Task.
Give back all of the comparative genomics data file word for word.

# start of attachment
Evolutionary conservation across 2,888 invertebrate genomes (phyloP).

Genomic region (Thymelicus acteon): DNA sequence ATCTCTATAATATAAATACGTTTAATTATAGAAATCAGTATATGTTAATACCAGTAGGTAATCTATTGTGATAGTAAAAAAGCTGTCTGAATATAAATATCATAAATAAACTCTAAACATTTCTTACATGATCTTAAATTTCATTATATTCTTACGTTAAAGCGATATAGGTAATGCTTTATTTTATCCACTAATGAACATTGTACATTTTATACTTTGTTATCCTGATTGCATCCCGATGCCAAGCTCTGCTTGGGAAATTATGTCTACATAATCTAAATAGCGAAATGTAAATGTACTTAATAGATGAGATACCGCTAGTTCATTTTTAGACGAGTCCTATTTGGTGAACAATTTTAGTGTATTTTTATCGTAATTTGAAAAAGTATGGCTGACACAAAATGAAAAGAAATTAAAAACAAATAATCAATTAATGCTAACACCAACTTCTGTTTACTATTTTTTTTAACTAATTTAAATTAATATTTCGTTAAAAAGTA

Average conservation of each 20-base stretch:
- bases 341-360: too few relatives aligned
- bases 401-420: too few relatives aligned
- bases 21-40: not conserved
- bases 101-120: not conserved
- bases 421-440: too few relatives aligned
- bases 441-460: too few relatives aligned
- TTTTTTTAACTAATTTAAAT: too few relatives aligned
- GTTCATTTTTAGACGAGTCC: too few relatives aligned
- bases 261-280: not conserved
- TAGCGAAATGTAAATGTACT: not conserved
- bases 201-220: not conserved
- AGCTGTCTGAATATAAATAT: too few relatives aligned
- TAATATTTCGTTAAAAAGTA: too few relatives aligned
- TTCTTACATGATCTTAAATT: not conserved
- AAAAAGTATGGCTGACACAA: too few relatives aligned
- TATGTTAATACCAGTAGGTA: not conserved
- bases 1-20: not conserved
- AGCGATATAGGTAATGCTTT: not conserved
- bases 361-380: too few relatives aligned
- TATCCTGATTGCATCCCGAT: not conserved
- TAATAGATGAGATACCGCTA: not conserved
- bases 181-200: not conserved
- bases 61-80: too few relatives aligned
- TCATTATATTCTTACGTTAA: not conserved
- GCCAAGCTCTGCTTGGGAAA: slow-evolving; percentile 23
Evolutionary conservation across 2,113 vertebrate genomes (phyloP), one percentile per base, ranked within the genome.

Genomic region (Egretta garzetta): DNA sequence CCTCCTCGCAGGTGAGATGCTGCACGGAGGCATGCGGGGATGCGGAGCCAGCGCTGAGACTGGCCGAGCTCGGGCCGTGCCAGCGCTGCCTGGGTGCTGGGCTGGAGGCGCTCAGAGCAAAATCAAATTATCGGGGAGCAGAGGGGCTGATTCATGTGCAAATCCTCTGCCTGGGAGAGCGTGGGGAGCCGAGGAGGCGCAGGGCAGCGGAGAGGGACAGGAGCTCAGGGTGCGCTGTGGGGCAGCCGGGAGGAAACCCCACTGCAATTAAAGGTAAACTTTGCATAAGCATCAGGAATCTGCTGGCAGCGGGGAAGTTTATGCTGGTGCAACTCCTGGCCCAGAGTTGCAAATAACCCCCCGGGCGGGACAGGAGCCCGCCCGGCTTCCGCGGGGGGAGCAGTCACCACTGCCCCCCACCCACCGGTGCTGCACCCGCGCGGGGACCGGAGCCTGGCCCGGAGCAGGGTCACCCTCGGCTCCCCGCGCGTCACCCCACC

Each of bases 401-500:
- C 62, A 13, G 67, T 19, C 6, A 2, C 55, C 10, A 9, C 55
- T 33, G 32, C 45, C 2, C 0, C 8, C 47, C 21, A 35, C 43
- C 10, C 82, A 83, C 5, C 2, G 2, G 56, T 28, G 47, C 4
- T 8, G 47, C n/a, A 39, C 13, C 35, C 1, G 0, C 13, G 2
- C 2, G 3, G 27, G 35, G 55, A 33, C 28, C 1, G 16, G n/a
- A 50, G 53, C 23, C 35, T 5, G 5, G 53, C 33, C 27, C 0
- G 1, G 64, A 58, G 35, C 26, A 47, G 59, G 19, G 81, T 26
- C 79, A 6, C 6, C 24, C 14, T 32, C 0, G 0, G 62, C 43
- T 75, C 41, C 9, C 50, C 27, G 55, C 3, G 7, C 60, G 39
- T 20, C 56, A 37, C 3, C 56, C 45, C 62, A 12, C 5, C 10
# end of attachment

Evolutionary conservation across 2,888 invertebrate genomes (phyloP).

Genomic region (Thymelicus acteon): DNA sequence ATCTCTATAATATAAATACGTTTAATTATAGAAATCAGTATATGTTAATACCAGTAGGTAATCTATTGTGATAGTAAAAAAGCTGTCTGAATATAAATATCATAAATAAACTCTAAACATTTCTTACATGATCTTAAATTTCATTATATTCTTACGTTAAAGCGATATAGGTAATGCTTTATTTTATCCACTAATGAACATTGTACATTTTATACTTTGTTATCCTGATTGCATCCCGATGCCAAGCTCTGCTTGGGAAATTATGTCTACATAATCTAAATAGCGAAATGTAAATGTACTTAATAGATGAGATACCGCTAGTTCATTTTTAGACGAGTCCTATTTGGTGAACAATTTTAGTGTATTTTTATCGTAATTTGAAAAAGTATGGCTGACACAAAATGAAAAGAAATTAAAAACAAATAATCAATTAATGCTAACACCAACTTCTGTTTACTATTTTTTTTAACTAATTTAAATTAATATTTCGTTAAAAAGTA

Average conservation of each 20-base stretch:
- bases 341-360: too few relatives aligned
- bases 401-420: too few relatives aligned
- bases 21-40: not conserved
- bases 101-120: not conserved
- bases 421-440: too few relatives aligned
- bases 441-460: too few relatives aligned
- TTTTTTTAACTAATTTAAAT: too few relatives aligned
- GTTCATTTTTAGACGAGTCC: too few relatives aligned
- bases 261-280: not conserved
- TAGCGAAATGTAAATGTACT: not conserved
- bases 201-220: not conserved
- AGCTGTCTGAATATAAATAT: too few relatives aligned
- TAATATTTCGTTAAAAAGTA: too few relatives aligned
- TTCTTACATGATCTTAAATT: not conserved
- AAAAAGTATGGCTGACACAA: too few relatives aligned
- TATGTTAATACCAGTAGGTA: not conserved
- bases 1-20: not conserved
- AGCGATATAGGTAATGCTTT: not conserved
- bases 361-380: too few relatives aligned
- TATCCTGATTGCATCCCGAT: not conserved
- TAATAGATGAGATACCGCTA: not conserved
- bases 181-200: not conserved
- bases 61-80: too few relatives aligned
- TCATTATATTCTTACGTTAA: not conserved
- GCCAAGCTCTGCTTGGGAAA: slow-evolving; percentile 23
Evolutionary conservation across 2,113 vertebrate genomes (phyloP), one percentile per base, ranked within the genome.

Genomic region (Egretta garzetta): DNA sequence CCTCCTCGCAGGTGAGATGCTGCACGGAGGCATGCGGGGATGCGGAGCCAGCGCTGAGACTGGCCGAGCTCGGGCCGTGCCAGCGCTGCCTGGGTGCTGGGCTGGAGGCGCTCAGAGCAAAATCAAATTATCGGGGAGCAGAGGGGCTGATTCATGTGCAAATCCTCTGCCTGGGAGAGCGTGGGGAGCCGAGGAGGCGCAGGGCAGCGGAGAGGGACAGGAGCTCAGGGTGCGCTGTGGGGCAGCCGGGAGGAAACCCCACTGCAATTAAAGGTAAACTTTGCATAAGCATCAGGAATCTGCTGGCAGCGGGGAAGTTTATGCTGGTGCAACTCCTGGCCCAGAGTTGCAAATAACCCCCCGGGCGGGACAGGAGCCCGCCCGGCTTCCGCGGGGGGAGCAGTCACCACTGCCCCCCACCCACCGGTGCTGCACCCGCGCGGGGACCGGAGCCTGGCCCGGAGCAGGGTCACCCTCGGCTCCCCGCGCGTCACCCCACC

Each of bases 401-500:
- C 62, A 13, G 67, T 19, C 6, A 2, C 55, C 10, A 9, C 55
- T 33, G 32, C 45, C 2, C 0, C 8, C 47, C 21, A 35, C 43
- C 10, C 82, A 83, C 5, C 2, G 2, G 56, T 28, G 47, C 4
- T 8, G 47, C n/a, A 39, C 13, C 35, C 1, G 0, C 13, G 2
- C 2, G 3, G 27, G 35, G 55, A 33, C 28, C 1, G 16, G n/a
- A 50, G 53, C 23, C 35, T 5, G 5, G 53, C 33, C 27, C 0
- G 1, G 64, A 58, G 35, C 26, A 47, G 59, G 19, G 81, T 26
- C 79, A 6, C 6, C 24, C 14, T 32, C 0, G 0, G 62, C 43
- T 75, C 41, C 9, C 50, C 27, G 55, C 3, G 7, C 60, G 39
- T 20, C 56, A 37, C 3, C 56, C 45, C 62, A 12, C 5, C 10